Protect older adults from polypharmacy hazards

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Excerpt

POLYPHARMACY can be simply defined as the use of multiple medications, including over-the-counter (OTC) products and dietary/herbal supplements, by one patient. The minimum number varies, but taking five or more medications is generally considered polypharmacy.1 Polypharmacy is common in older adults who may take medications to treat various health disorders, including hypertension, depression, constipation, gastroesophageal reflux disease, insomnia, and various other chronic diseases such as diabetes. Many older adults also take anticoagulation to prevent thromboembolism. While these medications can improve health when taken individually, together they can trigger adverse reactions and may be associated with increased mortality and morbidity.1
Drug interactions are common in older adults taking a polypharmacy regimen. In one study of older hospitalized adults taking five or more medications, the probability of a potential hepatic cytochrome enzyme-mediated, drug-drug interaction was 80%. The probability increased to 100% in patients taking 20 or more medications.2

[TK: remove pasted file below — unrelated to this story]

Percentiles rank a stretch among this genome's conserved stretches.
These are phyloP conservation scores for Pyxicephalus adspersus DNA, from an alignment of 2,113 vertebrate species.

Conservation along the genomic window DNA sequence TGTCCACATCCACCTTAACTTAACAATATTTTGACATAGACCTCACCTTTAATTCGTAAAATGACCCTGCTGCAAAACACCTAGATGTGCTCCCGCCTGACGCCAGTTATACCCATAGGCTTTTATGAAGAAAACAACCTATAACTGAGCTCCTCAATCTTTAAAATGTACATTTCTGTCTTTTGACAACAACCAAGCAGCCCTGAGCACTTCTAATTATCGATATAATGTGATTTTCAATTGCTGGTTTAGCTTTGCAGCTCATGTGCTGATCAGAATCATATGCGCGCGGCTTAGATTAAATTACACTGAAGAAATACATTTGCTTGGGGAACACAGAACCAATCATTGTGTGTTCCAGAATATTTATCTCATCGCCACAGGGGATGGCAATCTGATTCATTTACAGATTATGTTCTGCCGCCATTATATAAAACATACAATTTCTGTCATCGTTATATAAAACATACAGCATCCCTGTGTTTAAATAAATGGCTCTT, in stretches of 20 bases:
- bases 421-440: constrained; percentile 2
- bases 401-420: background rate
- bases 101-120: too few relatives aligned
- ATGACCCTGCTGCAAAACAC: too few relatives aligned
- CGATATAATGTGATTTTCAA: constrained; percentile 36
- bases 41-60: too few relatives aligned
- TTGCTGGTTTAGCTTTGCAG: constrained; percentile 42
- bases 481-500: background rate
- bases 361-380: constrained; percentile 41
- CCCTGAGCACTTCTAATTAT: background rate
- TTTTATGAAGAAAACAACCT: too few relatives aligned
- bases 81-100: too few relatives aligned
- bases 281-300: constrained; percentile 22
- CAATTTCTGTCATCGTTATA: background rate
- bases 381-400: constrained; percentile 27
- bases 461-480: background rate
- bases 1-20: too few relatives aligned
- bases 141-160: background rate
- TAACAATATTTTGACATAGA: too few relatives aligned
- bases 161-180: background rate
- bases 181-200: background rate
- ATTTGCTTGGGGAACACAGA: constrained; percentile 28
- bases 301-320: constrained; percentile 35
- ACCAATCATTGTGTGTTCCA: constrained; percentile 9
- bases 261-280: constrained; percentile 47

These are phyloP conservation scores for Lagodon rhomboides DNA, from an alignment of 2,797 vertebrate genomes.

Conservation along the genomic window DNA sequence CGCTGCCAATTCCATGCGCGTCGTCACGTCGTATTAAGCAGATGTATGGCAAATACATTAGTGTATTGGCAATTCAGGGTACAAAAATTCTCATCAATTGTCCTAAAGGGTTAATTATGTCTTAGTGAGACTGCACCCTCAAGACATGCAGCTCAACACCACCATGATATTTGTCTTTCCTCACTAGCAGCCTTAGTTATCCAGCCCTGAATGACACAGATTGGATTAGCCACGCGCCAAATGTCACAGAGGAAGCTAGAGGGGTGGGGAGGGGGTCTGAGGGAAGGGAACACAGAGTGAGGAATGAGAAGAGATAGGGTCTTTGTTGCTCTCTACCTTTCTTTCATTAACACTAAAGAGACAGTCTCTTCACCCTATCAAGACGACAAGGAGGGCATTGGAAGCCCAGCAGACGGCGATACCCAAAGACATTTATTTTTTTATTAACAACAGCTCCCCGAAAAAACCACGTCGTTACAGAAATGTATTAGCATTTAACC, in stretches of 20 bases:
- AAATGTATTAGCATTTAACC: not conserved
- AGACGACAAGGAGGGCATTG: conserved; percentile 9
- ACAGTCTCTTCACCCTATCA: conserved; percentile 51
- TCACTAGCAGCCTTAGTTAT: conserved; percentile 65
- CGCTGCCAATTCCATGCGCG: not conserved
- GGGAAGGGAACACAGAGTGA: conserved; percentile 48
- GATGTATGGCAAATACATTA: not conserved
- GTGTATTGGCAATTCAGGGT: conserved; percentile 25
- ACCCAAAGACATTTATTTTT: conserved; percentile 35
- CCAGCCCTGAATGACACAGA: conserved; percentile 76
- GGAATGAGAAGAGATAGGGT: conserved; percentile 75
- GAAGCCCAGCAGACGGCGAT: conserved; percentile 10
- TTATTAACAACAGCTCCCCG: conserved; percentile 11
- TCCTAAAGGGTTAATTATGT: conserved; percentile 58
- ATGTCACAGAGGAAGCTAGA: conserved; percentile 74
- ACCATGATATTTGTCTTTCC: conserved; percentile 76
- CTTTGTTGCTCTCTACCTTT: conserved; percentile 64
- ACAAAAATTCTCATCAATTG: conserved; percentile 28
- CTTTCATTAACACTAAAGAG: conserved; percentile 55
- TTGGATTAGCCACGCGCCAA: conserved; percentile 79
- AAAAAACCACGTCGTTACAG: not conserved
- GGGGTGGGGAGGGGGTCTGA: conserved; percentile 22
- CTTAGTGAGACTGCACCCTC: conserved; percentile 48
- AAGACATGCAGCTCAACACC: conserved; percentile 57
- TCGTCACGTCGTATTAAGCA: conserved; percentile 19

Factors contributing to polypharmacy include underreporting of signs and symptoms related to polypharmacy by the patient, use of multiple prescribers, use of multiple pharmacies, taking another person's medications, limited time for discussions between patients and providers regarding medications, and limited knowledge of geriatric pharmacology by providers.1-3
In older adults, adverse drug reactions may be overlooked or misinterpreted because they're nonspecific and/or mimic common complaints of aging. Examples include dizziness, confusion, fatigue, nervousness, depression, and incontinence. The following scenario illustrates the problem of polypharmacy and potential consequences.
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